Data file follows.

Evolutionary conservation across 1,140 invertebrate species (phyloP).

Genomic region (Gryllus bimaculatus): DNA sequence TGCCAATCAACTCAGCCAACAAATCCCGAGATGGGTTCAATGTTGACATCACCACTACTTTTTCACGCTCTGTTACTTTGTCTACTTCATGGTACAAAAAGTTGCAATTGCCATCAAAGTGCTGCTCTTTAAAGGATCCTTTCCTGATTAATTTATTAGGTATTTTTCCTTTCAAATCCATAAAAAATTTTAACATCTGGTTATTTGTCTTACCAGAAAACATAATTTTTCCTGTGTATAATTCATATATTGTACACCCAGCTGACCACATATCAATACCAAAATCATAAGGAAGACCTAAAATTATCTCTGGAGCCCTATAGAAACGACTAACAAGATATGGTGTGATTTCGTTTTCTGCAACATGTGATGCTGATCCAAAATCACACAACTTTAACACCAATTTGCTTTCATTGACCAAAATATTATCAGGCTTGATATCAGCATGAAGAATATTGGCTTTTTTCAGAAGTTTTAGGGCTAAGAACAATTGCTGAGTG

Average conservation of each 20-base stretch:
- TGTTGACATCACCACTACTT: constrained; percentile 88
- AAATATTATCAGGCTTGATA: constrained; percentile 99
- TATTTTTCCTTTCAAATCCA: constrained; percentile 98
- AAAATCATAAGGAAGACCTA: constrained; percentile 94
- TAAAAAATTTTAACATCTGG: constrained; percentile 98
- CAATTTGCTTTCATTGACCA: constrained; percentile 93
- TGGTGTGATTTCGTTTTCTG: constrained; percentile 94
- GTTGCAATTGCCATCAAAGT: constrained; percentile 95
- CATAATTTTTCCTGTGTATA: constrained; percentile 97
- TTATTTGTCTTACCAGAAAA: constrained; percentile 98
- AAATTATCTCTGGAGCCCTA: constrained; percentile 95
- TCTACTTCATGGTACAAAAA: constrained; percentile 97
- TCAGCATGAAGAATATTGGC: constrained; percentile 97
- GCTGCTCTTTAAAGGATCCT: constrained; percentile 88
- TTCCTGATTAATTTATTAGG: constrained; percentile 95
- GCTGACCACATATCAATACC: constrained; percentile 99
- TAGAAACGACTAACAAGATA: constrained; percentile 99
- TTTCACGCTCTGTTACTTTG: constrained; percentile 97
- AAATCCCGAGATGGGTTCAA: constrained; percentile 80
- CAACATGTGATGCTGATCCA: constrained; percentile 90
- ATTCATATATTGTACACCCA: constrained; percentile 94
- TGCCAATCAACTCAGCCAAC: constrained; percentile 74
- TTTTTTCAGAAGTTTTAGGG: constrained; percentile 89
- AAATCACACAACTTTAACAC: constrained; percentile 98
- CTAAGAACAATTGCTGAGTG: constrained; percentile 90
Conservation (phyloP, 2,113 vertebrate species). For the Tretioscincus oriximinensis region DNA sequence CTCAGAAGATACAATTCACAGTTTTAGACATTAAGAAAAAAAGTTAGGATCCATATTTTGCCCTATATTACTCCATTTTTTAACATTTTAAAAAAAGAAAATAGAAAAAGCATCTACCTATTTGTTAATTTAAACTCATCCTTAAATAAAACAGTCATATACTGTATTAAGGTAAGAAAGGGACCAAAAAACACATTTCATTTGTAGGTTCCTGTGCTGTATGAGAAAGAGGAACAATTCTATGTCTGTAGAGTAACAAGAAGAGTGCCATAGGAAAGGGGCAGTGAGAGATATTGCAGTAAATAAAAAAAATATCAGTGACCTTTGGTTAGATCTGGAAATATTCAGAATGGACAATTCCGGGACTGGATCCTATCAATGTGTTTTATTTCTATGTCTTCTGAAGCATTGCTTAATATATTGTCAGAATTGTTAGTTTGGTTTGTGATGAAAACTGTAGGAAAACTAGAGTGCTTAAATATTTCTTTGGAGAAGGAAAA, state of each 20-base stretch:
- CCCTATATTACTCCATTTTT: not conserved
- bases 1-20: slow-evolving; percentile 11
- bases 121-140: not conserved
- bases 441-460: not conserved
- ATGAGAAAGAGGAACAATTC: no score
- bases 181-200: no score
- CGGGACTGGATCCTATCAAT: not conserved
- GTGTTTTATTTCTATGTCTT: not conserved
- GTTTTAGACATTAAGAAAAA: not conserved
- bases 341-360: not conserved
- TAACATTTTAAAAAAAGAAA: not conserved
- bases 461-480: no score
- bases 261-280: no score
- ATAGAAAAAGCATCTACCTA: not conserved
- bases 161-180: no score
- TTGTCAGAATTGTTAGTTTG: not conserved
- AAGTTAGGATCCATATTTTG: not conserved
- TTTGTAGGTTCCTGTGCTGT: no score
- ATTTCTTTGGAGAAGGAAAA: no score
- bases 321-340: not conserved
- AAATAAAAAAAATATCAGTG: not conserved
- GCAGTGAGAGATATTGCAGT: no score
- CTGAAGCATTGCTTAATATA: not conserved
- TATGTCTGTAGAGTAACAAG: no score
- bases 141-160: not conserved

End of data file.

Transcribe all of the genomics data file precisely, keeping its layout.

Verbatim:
Evolutionary conservation across 1,140 invertebrate species (phyloP).

Genomic region (Gryllus bimaculatus): DNA sequence TGCCAATCAACTCAGCCAACAAATCCCGAGATGGGTTCAATGTTGACATCACCACTACTTTTTCACGCTCTGTTACTTTGTCTACTTCATGGTACAAAAAGTTGCAATTGCCATCAAAGTGCTGCTCTTTAAAGGATCCTTTCCTGATTAATTTATTAGGTATTTTTCCTTTCAAATCCATAAAAAATTTTAACATCTGGTTATTTGTCTTACCAGAAAACATAATTTTTCCTGTGTATAATTCATATATTGTACACCCAGCTGACCACATATCAATACCAAAATCATAAGGAAGACCTAAAATTATCTCTGGAGCCCTATAGAAACGACTAACAAGATATGGTGTGATTTCGTTTTCTGCAACATGTGATGCTGATCCAAAATCACACAACTTTAACACCAATTTGCTTTCATTGACCAAAATATTATCAGGCTTGATATCAGCATGAAGAATATTGGCTTTTTTCAGAAGTTTTAGGGCTAAGAACAATTGCTGAGTG

Average conservation of each 20-base stretch:
- TGTTGACATCACCACTACTT: constrained; percentile 88
- AAATATTATCAGGCTTGATA: constrained; percentile 99
- TATTTTTCCTTTCAAATCCA: constrained; percentile 98
- AAAATCATAAGGAAGACCTA: constrained; percentile 94
- TAAAAAATTTTAACATCTGG: constrained; percentile 98
- CAATTTGCTTTCATTGACCA: constrained; percentile 93
- TGGTGTGATTTCGTTTTCTG: constrained; percentile 94
- GTTGCAATTGCCATCAAAGT: constrained; percentile 95
- CATAATTTTTCCTGTGTATA: constrained; percentile 97
- TTATTTGTCTTACCAGAAAA: constrained; percentile 98
- AAATTATCTCTGGAGCCCTA: constrained; percentile 95
- TCTACTTCATGGTACAAAAA: constrained; percentile 97
- TCAGCATGAAGAATATTGGC: constrained; percentile 97
- GCTGCTCTTTAAAGGATCCT: constrained; percentile 88
- TTCCTGATTAATTTATTAGG: constrained; percentile 95
- GCTGACCACATATCAATACC: constrained; percentile 99
- TAGAAACGACTAACAAGATA: constrained; percentile 99
- TTTCACGCTCTGTTACTTTG: constrained; percentile 97
- AAATCCCGAGATGGGTTCAA: constrained; percentile 80
- CAACATGTGATGCTGATCCA: constrained; percentile 90
- ATTCATATATTGTACACCCA: constrained; percentile 94
- TGCCAATCAACTCAGCCAAC: constrained; percentile 74
- TTTTTTCAGAAGTTTTAGGG: constrained; percentile 89
- AAATCACACAACTTTAACAC: constrained; percentile 98
- CTAAGAACAATTGCTGAGTG: constrained; percentile 90
Conservation (phyloP, 2,113 vertebrate species). For the Tretioscincus oriximinensis region DNA sequence CTCAGAAGATACAATTCACAGTTTTAGACATTAAGAAAAAAAGTTAGGATCCATATTTTGCCCTATATTACTCCATTTTTTAACATTTTAAAAAAAGAAAATAGAAAAAGCATCTACCTATTTGTTAATTTAAACTCATCCTTAAATAAAACAGTCATATACTGTATTAAGGTAAGAAAGGGACCAAAAAACACATTTCATTTGTAGGTTCCTGTGCTGTATGAGAAAGAGGAACAATTCTATGTCTGTAGAGTAACAAGAAGAGTGCCATAGGAAAGGGGCAGTGAGAGATATTGCAGTAAATAAAAAAAATATCAGTGACCTTTGGTTAGATCTGGAAATATTCAGAATGGACAATTCCGGGACTGGATCCTATCAATGTGTTTTATTTCTATGTCTTCTGAAGCATTGCTTAATATATTGTCAGAATTGTTAGTTTGGTTTGTGATGAAAACTGTAGGAAAACTAGAGTGCTTAAATATTTCTTTGGAGAAGGAAAA, state of each 20-base stretch:
- CCCTATATTACTCCATTTTT: not conserved
- bases 1-20: slow-evolving; percentile 11
- bases 121-140: not conserved
- bases 441-460: not conserved
- ATGAGAAAGAGGAACAATTC: no score
- bases 181-200: no score
- CGGGACTGGATCCTATCAAT: not conserved
- GTGTTTTATTTCTATGTCTT: not conserved
- GTTTTAGACATTAAGAAAAA: not conserved
- bases 341-360: not conserved
- TAACATTTTAAAAAAAGAAA: not conserved
- bases 461-480: no score
- bases 261-280: no score
- ATAGAAAAAGCATCTACCTA: not conserved
- bases 161-180: no score
- TTGTCAGAATTGTTAGTTTG: not conserved
- AAGTTAGGATCCATATTTTG: not conserved
- TTTGTAGGTTCCTGTGCTGT: no score
- ATTTCTTTGGAGAAGGAAAA: no score
- bases 321-340: not conserved
- AAATAAAAAAAATATCAGTG: not conserved
- GCAGTGAGAGATATTGCAGT: no score
- CTGAAGCATTGCTTAATATA: not conserved
- TATGTCTGTAGAGTAACAAG: no score
- bases 141-160: not conserved